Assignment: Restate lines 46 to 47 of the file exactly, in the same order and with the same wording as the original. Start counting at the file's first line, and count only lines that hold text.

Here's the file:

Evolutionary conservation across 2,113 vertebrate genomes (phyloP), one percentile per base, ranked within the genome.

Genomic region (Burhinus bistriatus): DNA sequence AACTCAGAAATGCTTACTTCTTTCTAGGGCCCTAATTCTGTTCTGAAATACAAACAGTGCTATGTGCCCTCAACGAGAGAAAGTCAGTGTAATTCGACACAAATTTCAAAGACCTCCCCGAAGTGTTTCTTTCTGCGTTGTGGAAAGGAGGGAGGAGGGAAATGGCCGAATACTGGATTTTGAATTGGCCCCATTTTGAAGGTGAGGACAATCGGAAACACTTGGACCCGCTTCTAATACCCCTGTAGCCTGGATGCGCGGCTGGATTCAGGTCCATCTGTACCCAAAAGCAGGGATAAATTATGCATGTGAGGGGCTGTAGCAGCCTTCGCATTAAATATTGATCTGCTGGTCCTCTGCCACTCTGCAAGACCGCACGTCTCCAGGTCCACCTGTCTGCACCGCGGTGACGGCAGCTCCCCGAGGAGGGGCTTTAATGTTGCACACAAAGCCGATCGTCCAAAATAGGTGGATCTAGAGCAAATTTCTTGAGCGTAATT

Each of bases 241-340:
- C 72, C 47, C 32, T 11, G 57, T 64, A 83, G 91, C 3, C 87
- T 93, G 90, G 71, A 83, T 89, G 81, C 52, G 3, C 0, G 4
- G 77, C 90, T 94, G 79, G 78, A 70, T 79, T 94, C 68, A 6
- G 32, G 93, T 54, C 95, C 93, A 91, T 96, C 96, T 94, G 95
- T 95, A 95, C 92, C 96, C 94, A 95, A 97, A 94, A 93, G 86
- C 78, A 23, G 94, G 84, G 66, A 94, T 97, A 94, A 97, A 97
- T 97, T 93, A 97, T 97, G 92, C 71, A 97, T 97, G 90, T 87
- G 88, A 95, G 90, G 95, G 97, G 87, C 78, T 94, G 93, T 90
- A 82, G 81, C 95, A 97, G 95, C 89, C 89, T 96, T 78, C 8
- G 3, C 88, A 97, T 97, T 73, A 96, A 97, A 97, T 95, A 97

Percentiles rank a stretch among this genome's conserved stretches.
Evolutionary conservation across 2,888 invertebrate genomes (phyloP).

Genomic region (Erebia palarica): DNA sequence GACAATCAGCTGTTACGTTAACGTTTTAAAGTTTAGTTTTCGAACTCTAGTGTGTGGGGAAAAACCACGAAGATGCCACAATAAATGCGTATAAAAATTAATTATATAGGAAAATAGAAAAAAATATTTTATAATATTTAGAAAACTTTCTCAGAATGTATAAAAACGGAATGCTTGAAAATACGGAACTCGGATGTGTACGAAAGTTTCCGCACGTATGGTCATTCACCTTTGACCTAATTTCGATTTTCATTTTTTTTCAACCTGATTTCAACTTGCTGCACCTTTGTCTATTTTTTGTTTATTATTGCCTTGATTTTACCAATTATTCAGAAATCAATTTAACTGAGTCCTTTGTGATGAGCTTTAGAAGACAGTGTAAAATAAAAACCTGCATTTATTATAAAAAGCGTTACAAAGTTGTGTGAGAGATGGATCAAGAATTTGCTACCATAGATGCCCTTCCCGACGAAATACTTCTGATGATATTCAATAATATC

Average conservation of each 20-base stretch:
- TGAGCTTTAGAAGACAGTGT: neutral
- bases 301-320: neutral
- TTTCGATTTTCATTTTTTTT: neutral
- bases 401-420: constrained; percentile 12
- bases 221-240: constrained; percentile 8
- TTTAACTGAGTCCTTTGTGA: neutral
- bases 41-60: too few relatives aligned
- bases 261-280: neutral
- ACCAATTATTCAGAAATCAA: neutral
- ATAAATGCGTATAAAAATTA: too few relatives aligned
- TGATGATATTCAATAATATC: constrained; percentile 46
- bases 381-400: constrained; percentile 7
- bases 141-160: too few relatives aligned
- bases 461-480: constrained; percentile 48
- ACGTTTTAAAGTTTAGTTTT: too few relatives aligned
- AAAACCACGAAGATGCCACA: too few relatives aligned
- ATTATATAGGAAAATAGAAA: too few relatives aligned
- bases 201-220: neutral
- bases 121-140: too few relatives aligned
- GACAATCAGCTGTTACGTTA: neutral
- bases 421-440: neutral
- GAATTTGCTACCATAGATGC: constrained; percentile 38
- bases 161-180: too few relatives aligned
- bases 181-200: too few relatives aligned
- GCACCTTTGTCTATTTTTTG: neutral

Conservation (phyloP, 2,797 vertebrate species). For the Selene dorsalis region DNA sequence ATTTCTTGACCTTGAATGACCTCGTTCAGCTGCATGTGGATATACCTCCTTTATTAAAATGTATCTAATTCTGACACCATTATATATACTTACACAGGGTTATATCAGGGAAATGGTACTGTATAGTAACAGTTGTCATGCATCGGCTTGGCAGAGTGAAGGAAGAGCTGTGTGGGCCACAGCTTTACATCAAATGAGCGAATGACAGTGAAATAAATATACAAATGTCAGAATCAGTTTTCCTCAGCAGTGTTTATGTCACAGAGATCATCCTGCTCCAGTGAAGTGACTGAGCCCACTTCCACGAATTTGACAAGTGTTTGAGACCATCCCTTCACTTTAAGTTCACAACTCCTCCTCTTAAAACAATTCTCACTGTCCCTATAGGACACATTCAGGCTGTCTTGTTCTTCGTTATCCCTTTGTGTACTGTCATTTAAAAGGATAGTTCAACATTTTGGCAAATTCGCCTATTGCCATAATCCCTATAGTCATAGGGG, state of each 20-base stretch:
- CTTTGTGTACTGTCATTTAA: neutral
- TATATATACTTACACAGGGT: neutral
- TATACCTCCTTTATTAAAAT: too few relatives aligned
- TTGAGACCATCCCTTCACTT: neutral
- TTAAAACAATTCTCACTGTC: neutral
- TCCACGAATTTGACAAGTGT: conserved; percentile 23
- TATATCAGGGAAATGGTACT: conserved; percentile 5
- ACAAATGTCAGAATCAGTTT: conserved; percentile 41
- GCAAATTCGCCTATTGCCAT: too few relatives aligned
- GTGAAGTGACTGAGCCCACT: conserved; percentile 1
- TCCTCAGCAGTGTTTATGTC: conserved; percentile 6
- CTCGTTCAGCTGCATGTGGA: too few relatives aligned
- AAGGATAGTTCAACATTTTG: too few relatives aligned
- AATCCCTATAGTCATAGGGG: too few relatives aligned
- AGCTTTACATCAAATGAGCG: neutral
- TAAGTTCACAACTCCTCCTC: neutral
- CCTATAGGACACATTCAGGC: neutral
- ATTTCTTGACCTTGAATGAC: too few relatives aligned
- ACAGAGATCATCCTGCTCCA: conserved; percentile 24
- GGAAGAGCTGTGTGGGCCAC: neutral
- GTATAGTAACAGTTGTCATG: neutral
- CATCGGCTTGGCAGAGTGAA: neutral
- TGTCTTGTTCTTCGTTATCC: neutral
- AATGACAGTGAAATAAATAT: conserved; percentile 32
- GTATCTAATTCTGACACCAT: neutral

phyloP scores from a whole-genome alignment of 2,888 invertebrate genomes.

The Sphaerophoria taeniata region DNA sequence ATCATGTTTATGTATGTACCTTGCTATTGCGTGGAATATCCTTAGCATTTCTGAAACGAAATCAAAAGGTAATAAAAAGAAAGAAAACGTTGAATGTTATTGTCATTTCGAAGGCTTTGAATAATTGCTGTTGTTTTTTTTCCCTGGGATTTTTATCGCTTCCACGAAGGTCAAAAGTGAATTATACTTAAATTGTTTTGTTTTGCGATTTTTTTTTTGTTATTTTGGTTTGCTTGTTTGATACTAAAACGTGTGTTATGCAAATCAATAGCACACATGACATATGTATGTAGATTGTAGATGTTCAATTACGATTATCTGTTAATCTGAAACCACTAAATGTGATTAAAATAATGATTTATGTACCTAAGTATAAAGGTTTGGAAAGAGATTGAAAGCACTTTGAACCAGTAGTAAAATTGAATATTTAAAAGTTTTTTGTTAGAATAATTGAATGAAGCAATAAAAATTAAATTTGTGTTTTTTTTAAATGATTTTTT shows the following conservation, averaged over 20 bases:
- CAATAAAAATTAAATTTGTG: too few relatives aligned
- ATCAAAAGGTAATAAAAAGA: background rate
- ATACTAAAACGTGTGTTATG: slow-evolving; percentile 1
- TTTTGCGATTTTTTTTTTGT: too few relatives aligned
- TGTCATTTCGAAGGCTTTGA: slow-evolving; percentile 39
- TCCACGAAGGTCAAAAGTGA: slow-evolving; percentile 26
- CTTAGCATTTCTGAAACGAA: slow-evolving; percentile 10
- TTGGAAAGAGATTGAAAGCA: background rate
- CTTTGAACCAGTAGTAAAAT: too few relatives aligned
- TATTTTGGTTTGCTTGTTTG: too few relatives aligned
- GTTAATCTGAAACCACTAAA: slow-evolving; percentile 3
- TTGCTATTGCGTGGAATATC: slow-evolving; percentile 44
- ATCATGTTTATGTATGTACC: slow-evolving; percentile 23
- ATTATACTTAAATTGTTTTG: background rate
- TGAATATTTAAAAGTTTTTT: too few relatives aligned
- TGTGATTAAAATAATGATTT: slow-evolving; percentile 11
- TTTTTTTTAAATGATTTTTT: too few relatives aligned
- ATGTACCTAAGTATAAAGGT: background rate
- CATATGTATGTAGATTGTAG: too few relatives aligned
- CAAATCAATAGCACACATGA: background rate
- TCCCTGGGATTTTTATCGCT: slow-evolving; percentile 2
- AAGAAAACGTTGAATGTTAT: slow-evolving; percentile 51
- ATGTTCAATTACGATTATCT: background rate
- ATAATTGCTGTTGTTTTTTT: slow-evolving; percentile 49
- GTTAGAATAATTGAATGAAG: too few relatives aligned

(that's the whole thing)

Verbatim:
- TATACCTCCTTTATTAAAAT: too few relatives aligned
- TTGAGACCATCCCTTCACTT: neutral